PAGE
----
You are on page 1of 13

Writing Effective Abstracts

• Every article
submitted to a journal
or a conference must
have an abstract.

• The quality of your
abstract determines
whether or not
anybody actually
reads your paper or
comes to your talk.

• Promissory abstract – The major finding and results will not be included. – Consists of items easily identified in the paper and written into abstract form. . Types of Abstracts • Typical abstract – Written after the research and the paper have been completed. – Written for a preliminary paper before the research has been done. or will be included as a prediction.

. What methods did you use? 3. What conclusions can you draw form your results? Make your sentences as specific and quantitative as possible. Answer four simple questions to create a perfect abstract. 1. What were your main results? 4. What problem did you study and why is it important? 2.

A good abstract contains: What has been done Why it has been done (purpose) Under what conditions it has been done How it has been done Major findings (results) Conclusions .

How Long Should It Be? • APA guidelines = 120 words or less • Journal articles: 75-250 words • Conference abstract: 150-1000 words • Master’s Thesis: 150-300 words • Dissertation: 350 words However. See page 12 of the APA handbook for more detailed instructions. . always check with your instructor.

 Methods and operational ranges are specified. .  Significant findings are summarized.  Scope and objectives of work are described.  Results are emphasized. Checklist  Subject of paper is stated immediately.

and special symbols are defined.  The abstract stands alone  No mention is made of figures. or equations used in the main text.  No figures or tables are included. mathematical expressions. acronyms. tables. . Style Conventions  All abbreviations.  No references are cited.  Only simple (linear) equations are used.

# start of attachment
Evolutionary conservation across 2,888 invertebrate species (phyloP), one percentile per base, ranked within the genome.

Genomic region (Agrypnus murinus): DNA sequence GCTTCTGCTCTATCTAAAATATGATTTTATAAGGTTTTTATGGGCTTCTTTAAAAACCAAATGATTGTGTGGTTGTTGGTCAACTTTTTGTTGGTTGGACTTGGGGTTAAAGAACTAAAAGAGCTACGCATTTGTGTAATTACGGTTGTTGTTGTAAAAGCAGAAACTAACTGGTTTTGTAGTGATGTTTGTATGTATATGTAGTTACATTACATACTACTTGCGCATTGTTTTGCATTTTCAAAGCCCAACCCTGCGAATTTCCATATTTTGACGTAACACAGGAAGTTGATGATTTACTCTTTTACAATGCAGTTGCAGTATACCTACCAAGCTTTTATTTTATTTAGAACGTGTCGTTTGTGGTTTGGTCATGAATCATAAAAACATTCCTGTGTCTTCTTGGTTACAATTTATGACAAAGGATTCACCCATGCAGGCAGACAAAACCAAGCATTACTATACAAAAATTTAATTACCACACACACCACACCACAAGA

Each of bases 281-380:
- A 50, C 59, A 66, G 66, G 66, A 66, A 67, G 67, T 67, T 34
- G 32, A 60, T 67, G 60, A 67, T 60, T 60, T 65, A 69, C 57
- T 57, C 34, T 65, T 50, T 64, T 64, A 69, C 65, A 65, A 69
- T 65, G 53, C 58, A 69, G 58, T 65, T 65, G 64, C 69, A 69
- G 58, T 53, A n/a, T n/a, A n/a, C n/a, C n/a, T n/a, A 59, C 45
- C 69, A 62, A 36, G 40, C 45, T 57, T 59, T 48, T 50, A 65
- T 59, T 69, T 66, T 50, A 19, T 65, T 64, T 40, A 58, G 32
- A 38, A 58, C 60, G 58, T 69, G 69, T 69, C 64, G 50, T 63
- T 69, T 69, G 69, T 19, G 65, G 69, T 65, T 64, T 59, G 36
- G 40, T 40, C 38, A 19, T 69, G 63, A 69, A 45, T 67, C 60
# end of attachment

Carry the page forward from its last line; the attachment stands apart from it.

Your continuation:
Read your abstract critically.  Stylistic conventions are observed.  Standard nomenclature and notation are used.  Language is familiar and precise.  Text is free of typographical errors. .  Ideas are expressed clearly and concisely.

.Here are some examples of abstracts in different subjects.

Forward head posture and neck mobility in chronic tension-type headache: a blinded. thus presenting a greater FHP ( P < 0. Patients with CTTH showed a smaller cranio-vertebral angle (45.01). A cervical goniometer was employed to measure the range of all cervical motions. Within the CTTH group. Further research is needed to define a potential role of FHP and restricted neck mobility in the origin or maintenance of TTH. . Side-view pictures were taken in a sitting position to measure the cranio-vertebral angle.001).3°).1° ± 6. There was a positive correlation between the cranio-vertebral angle and neck mobility. Patients also had lesser neck mobility for all cervical movements.3° ± 7. but neck mobility did not correlate with headache parameters. a negative correlation was found between the cranio-vertebral angle and headache frequency. Forward head posture (FHP) and neck mobility were objectively assessed in 25 patients with chronic tension-type headache (CTTH) and 25 healthy controls. controlled study.6°) than controls (54. except for right lateral flexion ( P < 0.